AFREXIMBANK president Professor Benedict Oramah, KZN Premier Sihle Zikalala, Commissioner of the AU for Economic Development, Trade and Industry Albert Muchanga, and secretary-general of the African Continental Free Trade Area (AfCFTA) Wamkele Mene. Picture: Jehran Naidoo Independent Media.
AFREXIMBANK president Professor Benedict Oramah, KZN Premier Sihle Zikalala, Commissioner of the AU for Economic Development, Trade and Industry Albert Muchanga, and secretary-general of the African Continental Free Trade Area (AfCFTA) Wamkele Mene. Picture: Jehran Naidoo Independent Media.

High hopes as Intra-Africa Trade Fair expected to boost local revenues

By Jehran Naidoo Time of article published Sep 16, 2021

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Durban - There have been high hopes placed on the Intra-Africa Trade Fair (IATF), an exhibition taking place in November this year, with intentions of bolstering the revenue made and kept on the African continent.

This is according to the delegation of African leaders present at the signing ceremony for the IATF, at the International Convention Centre (ICC) in Durban, KwaZulu-Natal, on Thursday.

The delegation included members from the KZN provincial government, former Nigerian president Olusegun Obasanjo, president of the Afreximbank Professor Benedict Oramah, Commissioner of the AU for Economic Development, Trade and Industry Albert Muchanga and secretary-general of the African Continental Free Trade Area (AfCFTA) Wamkele Mene.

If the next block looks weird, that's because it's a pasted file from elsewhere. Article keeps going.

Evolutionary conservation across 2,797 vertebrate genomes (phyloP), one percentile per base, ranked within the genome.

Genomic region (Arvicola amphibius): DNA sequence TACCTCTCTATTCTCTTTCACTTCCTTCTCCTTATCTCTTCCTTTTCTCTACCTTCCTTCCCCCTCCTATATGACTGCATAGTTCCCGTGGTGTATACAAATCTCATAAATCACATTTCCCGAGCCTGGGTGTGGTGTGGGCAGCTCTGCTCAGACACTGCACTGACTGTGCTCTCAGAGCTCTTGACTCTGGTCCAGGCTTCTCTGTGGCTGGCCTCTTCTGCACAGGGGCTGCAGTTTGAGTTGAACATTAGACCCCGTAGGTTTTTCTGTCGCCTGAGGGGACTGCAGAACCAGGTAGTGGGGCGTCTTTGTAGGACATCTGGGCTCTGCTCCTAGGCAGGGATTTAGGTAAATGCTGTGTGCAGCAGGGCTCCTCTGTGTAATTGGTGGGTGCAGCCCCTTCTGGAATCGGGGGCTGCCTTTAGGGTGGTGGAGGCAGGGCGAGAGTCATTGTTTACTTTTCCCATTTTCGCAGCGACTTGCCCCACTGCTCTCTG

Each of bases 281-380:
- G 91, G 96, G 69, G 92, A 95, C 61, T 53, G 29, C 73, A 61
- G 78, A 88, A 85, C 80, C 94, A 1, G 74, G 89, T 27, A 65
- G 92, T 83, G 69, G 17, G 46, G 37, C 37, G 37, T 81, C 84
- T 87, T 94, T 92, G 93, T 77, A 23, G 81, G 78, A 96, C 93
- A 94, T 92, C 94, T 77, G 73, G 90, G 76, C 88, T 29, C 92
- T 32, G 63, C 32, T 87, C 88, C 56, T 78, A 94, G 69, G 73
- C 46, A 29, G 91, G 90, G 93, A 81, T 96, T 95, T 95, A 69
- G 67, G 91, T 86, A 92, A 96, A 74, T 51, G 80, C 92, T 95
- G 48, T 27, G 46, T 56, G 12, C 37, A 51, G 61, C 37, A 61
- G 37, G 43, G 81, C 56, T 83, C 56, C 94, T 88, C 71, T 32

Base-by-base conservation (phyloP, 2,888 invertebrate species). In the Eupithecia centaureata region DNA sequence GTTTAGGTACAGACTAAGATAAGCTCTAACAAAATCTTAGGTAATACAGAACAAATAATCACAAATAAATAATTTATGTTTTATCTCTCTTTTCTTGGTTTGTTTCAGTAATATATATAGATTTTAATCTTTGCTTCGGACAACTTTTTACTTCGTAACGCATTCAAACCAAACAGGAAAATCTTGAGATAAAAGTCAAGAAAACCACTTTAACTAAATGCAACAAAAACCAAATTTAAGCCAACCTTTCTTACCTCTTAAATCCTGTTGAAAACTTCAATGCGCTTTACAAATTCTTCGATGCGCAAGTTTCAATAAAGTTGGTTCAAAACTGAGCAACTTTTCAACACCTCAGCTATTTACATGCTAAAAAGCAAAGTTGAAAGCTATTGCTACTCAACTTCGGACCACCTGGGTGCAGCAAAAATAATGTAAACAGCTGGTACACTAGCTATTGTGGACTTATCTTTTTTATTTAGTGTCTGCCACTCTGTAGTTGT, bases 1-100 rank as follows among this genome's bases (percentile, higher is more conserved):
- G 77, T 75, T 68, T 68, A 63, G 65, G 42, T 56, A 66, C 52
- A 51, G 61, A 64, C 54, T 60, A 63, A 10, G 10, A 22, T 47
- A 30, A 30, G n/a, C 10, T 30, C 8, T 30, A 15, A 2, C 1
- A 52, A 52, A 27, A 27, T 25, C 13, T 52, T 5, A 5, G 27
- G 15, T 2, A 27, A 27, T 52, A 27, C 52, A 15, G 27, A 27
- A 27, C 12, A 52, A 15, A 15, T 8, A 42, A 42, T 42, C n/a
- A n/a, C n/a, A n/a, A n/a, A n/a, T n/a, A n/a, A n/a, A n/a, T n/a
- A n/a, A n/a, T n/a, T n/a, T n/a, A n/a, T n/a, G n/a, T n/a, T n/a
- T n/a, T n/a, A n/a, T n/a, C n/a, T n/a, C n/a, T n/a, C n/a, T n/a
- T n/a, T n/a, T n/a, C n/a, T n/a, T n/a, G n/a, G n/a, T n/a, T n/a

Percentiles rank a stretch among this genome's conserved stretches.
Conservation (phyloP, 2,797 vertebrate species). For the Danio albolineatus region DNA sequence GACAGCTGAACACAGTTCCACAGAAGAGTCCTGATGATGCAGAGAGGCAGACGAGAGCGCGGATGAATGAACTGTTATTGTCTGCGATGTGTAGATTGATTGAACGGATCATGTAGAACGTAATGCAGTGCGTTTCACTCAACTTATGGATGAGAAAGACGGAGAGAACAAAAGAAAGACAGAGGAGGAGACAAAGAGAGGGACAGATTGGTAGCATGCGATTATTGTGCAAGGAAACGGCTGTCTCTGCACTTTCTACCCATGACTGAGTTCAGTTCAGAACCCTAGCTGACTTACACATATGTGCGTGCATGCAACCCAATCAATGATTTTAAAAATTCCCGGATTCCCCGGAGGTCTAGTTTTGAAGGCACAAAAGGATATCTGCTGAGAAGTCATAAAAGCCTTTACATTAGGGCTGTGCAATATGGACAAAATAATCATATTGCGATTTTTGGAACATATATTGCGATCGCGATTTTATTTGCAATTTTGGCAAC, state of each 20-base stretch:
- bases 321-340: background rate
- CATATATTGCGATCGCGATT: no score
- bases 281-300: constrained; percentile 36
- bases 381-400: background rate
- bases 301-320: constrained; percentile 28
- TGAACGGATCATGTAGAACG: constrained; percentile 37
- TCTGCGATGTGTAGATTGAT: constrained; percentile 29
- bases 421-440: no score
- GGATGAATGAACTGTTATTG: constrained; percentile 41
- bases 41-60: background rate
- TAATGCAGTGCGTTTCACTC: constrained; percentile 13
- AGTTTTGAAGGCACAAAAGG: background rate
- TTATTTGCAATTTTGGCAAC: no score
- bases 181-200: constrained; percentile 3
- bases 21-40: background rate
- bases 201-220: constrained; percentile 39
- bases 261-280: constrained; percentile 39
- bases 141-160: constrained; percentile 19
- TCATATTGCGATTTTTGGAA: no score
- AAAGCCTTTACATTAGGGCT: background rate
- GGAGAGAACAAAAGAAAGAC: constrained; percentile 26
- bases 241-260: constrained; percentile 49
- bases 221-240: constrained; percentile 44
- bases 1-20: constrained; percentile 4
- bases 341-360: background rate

A panel discussion also took place after the signing, with a focus on promoting the country under the AfCFTA, post Covid-19. AfCFTA is the largest in terms of number of countries participating, comprising 54 of the 55 AU nations.

South Africa was initially supposed to host the fair in 2023, but 2021 host Rwanda, encountered complications, which pushed the country further up the line to host, according to KZN MEC for Economic Development, Tourism and Environmental Affairs Ravi Pillay.

The province will host the fair for seven days, from November 15 to 21, and is expected to create more than a thousand jobs as a result of it.

Pillay said that the fair and AfCFTA is hoping to put money back in the continent, as around 16-20% of the revenue generated is kept on the continent, while the remaining 80-84% leaves.

According to a report from the previous trade fair, held in 2018, the event attracted more than a thousand exhibitions, from 45 countries – with deals closed valued at $32 billion, according to KZN Premier Sihle Zikalala.

It is the biggest trade fair on the continent and the 2021 version is expected to generate around $40 billion (about R580bn) in trade and investment deals.

Zikalala said that the event fell at the right time for the province, which underwent severe financial stress, as a result of the Covid-19 pandemic and the recent unrest in July.

“This is a welcome shot in the arm for KwaZulu-Natal, as we embark on resetting and growing our economy, under the economic reconstruction and transformation plan. As of January 31, 2021, an amount of about US$ 27 billion has been implemented or is under implementation.

Afreximbank’s president Oramah said that the IATF was vital to reverse engineer colonial traits that have kept the African continent down for decades.

“The colonial strategy divided us. The trade fair is about breaking down borders and building bridges,” Oramah said.

Political Bureau

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